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Curr Biol. 2010 Oct 26;20(20):1864-8. doi: 10.1016/j.cub.2010.09.043. Epub 2010 Oct 14.

Effectively reducing sensory eye dominance with a push-pull perceptual learning protocol.

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Department of Psychological and Brain Sciences, University of Louisville, Louisville, KY 40292, USA.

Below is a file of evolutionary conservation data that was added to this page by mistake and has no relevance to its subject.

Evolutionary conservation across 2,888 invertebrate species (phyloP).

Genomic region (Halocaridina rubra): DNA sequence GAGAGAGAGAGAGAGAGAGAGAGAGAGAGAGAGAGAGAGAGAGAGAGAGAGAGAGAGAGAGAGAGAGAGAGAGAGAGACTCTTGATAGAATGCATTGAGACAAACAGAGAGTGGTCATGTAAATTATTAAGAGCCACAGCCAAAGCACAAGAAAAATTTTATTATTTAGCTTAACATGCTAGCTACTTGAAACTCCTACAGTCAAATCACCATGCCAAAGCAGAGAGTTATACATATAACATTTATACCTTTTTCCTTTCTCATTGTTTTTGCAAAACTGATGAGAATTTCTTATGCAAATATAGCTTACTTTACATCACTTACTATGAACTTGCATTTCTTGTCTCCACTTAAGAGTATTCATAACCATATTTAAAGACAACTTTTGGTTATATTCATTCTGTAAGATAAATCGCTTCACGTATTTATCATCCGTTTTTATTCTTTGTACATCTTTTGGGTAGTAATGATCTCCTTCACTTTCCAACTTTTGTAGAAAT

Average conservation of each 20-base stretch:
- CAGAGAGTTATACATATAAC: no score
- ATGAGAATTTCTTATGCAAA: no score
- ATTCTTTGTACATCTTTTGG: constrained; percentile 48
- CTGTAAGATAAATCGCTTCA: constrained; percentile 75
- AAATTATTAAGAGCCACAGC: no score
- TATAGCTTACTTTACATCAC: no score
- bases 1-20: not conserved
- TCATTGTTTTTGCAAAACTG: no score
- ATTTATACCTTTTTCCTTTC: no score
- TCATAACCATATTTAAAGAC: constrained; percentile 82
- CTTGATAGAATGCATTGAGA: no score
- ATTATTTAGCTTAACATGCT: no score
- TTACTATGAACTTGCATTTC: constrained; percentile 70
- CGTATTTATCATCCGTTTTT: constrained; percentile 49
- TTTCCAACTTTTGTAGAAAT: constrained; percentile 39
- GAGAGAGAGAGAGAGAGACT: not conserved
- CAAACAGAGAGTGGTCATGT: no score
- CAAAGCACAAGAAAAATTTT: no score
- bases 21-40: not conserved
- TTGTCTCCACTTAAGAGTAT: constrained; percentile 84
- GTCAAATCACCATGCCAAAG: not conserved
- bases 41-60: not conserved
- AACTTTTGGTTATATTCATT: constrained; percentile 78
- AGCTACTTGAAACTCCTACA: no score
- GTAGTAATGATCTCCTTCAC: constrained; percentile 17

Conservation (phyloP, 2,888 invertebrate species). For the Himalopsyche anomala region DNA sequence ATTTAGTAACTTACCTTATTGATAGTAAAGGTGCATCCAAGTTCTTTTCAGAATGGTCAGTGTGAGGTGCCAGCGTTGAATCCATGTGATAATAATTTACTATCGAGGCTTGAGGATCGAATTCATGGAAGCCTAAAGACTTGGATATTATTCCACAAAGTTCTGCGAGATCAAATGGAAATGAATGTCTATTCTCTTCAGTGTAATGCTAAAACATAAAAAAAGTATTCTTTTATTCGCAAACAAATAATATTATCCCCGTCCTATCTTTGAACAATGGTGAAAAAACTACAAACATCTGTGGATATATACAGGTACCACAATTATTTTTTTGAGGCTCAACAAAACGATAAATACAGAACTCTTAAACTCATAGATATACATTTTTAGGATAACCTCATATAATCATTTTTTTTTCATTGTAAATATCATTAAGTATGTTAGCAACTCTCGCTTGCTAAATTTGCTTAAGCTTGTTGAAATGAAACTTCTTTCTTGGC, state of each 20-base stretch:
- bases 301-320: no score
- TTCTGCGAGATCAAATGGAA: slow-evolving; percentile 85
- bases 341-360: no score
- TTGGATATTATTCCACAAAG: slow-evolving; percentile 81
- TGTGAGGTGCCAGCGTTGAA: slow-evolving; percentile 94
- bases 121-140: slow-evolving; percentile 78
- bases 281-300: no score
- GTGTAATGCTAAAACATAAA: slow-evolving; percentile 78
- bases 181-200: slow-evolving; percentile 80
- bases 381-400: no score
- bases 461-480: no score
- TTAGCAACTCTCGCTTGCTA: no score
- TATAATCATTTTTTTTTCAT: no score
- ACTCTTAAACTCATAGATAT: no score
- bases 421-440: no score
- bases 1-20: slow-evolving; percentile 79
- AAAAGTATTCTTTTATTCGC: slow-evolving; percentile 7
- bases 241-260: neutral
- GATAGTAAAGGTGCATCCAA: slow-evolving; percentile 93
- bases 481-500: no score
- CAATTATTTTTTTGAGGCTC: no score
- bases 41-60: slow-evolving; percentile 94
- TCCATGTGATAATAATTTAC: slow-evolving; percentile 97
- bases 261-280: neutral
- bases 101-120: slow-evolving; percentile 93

Much knowledge of sensory cortical plasticity is gleaned from perceptual learning studies that improve visual performance [1-7]. Although the improvements are likely caused by modifications of excitatory and inhibitory neural networks, most studies were not primarily designed to differentiate their relative contributions. Here we designed a novel push-pull training protocol to reduce sensory eye dominance (SED), a condition that is mainly caused by unbalanced interocular inhibition [8-10]. During the training, an attention cue presented to the weak eye precedes the binocular competitive stimulation. The cue stimulates the weak eye (push) while causing interocular inhibition of the strong eye (pull). We found that this push-pull protocol reduces SED (shifts the balance toward the weak eye) and improves stereopsis more so than the push-only protocol, which solely stimulates the weak eye without inhibiting the strong eye. The stronger learning effect with the push-pull training than the push-only training underscores the crucial involvement of a putative inhibitory mechanism in sensory plasticity. The design principle of the push-pull protocol can potentially lend itself as an effective, noninvasive treatment of amblyopia.

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